Photo 1. Members of the Olympia Rose Society deadhead and
the Centennial Rose Garden weekly throughout the growing
The Centennial Rose Garden of the Olympia Rose Society
In the year 1889 Washington emerged from territorial status to become the forty-second
state. Nearly a hundred years later, The State of Washington, in celebration of its centennial year, offered
cash grants to various community organizations to undertake projects in commemoration of the Centennial. One
of these grants found its way to the Olympia Rose Society (ORS) http://www.olyrose.org to create a rose garden on the grounds of the Schmidt House in Tumwater. The Schmidt
House is owned and operated by the Olympia Tumwater Foundation (OTF) http://www.olytumfoundation.org. It was built in 1904 for Olympia
Brewing Company founder, Leopold F. Schmidt and his wife and six children.
Photo 2. The Centennial Rose Garden continues to put on a
show well into late summer.
Following several years of planning, fund raising and good old fashioned hard work by
many ORS members, the garden was dedicated on June 23, 1989. Mrs. Jean Gardner, then Washington First Lady,
presided over the ceremony. The dedication was held in conjunction with the 1989 American Rose Society,
Pacific Northwest District convention and rose show, which were being held concurrently in Olympia. Several
hundred rose enthusiasts were in attendance on that very hot afternoon.
More than twenty years have passed since the dedication ceremony, and the Garden is
still growing strong. Many changes have occurred during that time – most driven by necessity. Within the
first five years the Tumwater deer herd got wind of the location of the new garden and put it at the top of
their list of favorite dining out spots. Repellents, trip wires, soap on strings and noise makers were tried
with no avail. So in 1992 The ORS, with financial assistance from the OTF, installed an 8-foot high dark
green chain link fence around the garden. While this fence didn’t add much to the attractiveness of the
garden, it has kept marauding deer out for almost twenty years.
Lots of other changes have occurred. Many of the original Old Garden Roses became so
large and rank that they had to be removed. A gradual removal/replacement program over the years has yielded
a mostly modern rose garden. We are constantly upgrading bushes and varieties as newer, more disease
resistant cultivars have become available.
The garden is actively maintained by ORS members. During the growing season a spray
team continuously monitors the condition of all the bushes and applies disease prevention sprays when needed.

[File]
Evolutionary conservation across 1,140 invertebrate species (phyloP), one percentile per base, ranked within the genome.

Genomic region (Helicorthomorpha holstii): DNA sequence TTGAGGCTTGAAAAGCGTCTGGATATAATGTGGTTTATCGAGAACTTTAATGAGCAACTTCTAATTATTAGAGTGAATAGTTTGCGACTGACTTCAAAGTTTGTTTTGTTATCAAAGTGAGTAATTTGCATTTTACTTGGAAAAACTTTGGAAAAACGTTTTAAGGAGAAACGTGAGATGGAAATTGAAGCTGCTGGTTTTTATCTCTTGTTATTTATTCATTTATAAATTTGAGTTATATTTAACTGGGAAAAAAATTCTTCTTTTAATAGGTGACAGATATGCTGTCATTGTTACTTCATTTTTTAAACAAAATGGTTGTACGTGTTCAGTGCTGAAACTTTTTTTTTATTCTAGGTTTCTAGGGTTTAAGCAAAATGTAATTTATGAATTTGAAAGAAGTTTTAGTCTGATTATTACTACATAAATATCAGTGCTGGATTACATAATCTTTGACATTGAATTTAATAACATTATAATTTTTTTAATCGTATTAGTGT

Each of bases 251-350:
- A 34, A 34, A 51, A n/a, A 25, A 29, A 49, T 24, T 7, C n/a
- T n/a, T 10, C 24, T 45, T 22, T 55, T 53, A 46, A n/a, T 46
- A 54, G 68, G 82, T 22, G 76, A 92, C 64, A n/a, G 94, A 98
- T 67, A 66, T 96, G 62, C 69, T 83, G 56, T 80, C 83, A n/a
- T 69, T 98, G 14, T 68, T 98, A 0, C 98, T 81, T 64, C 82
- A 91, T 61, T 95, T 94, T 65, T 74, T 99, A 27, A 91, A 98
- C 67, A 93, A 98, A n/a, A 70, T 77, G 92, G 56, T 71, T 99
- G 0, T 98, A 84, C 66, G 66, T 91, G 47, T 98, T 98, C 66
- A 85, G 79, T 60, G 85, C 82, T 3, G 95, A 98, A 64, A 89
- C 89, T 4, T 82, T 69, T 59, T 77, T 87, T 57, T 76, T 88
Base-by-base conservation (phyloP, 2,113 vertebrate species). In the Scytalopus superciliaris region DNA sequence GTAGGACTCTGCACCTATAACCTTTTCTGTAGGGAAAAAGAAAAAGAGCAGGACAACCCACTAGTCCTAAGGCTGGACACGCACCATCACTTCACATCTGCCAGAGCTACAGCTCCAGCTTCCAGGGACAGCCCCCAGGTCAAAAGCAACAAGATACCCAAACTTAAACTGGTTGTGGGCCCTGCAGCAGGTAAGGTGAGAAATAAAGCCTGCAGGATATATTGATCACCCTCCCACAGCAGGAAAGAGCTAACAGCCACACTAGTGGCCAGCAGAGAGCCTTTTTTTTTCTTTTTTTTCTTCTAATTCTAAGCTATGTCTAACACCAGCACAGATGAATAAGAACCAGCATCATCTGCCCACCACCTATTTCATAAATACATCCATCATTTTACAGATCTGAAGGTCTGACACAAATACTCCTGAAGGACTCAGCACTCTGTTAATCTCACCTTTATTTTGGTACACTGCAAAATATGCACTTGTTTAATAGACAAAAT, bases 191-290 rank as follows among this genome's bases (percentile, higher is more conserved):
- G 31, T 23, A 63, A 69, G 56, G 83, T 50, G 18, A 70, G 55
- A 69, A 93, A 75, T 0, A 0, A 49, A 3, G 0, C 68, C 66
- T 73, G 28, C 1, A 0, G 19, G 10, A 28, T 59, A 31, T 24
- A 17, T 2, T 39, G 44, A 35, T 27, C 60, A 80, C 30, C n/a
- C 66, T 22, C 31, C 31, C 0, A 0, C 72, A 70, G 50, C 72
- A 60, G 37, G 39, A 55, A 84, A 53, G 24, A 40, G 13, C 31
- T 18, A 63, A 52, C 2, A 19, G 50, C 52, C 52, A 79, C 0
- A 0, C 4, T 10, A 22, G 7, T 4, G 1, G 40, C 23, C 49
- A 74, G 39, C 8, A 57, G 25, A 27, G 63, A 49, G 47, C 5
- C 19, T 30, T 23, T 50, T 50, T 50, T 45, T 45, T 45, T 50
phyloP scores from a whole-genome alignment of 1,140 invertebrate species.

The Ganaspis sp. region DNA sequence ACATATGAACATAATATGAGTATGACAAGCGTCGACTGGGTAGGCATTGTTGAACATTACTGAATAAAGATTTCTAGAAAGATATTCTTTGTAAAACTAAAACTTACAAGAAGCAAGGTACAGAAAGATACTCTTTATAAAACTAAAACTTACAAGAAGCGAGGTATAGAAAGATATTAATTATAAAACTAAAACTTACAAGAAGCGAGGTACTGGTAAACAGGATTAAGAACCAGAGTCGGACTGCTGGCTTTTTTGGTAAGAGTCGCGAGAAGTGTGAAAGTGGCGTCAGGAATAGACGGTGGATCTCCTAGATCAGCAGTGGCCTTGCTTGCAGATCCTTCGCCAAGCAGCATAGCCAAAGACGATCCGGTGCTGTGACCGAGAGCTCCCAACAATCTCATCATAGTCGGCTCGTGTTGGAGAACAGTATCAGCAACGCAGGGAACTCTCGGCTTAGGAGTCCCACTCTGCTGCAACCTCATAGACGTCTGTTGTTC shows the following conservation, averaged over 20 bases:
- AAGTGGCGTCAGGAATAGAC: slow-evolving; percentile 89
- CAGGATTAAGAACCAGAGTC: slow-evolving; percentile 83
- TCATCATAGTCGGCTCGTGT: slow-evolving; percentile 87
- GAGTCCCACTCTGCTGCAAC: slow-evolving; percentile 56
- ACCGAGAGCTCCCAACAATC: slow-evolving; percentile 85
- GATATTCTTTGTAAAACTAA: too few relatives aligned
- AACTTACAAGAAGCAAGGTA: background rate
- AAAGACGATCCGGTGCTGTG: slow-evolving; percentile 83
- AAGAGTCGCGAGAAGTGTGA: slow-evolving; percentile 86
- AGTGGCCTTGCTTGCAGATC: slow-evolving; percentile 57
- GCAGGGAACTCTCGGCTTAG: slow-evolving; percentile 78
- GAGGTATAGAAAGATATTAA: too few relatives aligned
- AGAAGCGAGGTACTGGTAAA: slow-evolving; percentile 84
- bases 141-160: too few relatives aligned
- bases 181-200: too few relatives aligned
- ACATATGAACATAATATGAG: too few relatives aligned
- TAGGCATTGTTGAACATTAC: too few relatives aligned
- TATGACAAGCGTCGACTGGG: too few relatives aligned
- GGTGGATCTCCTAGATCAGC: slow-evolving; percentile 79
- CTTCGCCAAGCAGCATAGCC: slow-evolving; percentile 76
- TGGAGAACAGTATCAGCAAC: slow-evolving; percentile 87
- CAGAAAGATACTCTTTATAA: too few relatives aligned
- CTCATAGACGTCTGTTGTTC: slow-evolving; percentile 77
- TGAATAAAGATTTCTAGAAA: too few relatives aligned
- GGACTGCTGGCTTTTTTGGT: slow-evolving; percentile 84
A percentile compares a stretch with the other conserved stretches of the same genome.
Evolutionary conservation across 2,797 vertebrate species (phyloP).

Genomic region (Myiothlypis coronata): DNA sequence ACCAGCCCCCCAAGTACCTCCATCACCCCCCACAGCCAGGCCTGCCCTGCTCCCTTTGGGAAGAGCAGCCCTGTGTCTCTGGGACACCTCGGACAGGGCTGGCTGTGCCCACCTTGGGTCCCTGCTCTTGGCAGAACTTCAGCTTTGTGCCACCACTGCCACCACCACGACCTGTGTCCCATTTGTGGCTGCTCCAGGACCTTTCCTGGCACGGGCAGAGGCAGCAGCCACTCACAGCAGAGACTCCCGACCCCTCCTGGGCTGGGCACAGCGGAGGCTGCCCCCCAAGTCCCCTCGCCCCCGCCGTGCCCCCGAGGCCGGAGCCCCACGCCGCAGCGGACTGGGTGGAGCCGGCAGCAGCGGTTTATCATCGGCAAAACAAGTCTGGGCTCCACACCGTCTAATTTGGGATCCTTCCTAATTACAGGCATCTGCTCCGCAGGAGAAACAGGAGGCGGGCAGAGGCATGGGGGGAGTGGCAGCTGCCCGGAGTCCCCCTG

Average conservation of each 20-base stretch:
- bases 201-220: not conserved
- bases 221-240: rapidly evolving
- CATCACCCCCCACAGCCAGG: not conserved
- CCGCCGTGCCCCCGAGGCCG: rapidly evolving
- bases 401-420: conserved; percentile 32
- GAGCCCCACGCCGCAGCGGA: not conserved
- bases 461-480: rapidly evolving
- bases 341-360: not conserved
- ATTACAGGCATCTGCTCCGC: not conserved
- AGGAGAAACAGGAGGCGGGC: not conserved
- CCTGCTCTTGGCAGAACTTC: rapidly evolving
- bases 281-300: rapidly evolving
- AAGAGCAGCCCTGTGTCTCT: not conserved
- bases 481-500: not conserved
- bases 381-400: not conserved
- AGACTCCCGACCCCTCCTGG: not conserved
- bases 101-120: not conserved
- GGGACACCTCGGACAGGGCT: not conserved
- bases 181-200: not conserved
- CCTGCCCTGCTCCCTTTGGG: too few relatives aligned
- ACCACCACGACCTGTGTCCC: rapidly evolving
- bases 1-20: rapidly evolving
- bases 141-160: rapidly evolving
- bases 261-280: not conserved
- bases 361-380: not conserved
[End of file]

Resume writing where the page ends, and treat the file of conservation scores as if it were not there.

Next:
In addition, a work party meets weekly during the growing season to deadhead, pull weeds, apply fertilizer,
maintain the drip irrigation system and keep the garden looking tidy.
Every fall, ORS members meet at the garden to put the bushes to bed for winter. At
that time, the bushes are pruned back, their leaves are removed, and each bush is mounded up with ground bark
for winter protection. Lime is also added. In spring, the mounding is removed, bushes are carefully pruned,
and bark is added where needed.
The result of this work is one of the best-kept public rose gardens in the area. It
continues to appear healthy, tidy and full of blooms well into late summer and even autumn. Currently, the
Centennial Garden holds about forty varieties of roses – mainly hybrid teas, floribundas, grandifloras and
miniatures, with a smattering of Old Garden Roses. Each variety is represented by from 3 to 6 plants
displayed in groups.
The garden is open for visitors free of charge from 9:00 am to 3:00 pm daily
throughout the growing season (roughly early June through early October).
The Centennial Garden is less than one mile from Interstate 5. Coming from the north
on I-5, take the 2nd Avenue exit (Exit 103) and turn immediately left onto Custer Way. Go over the freeway
bridge and turn left onto Schmidt Place, where you will find ample parking. You will see the garden directly
ahead on the grounds of the Schmidt Mansion. If coming up from the south on I-5, take the Trosper Road exit,
turn right and then left onto Capitol Way. Go about a mile to Custer Way and turn left, then immediately
right onto Schmidt place.
Don't forget to bring your camera!
Photo 3. Escapade is but one of the many varieties of
floribunda roses in the Centennial Garden.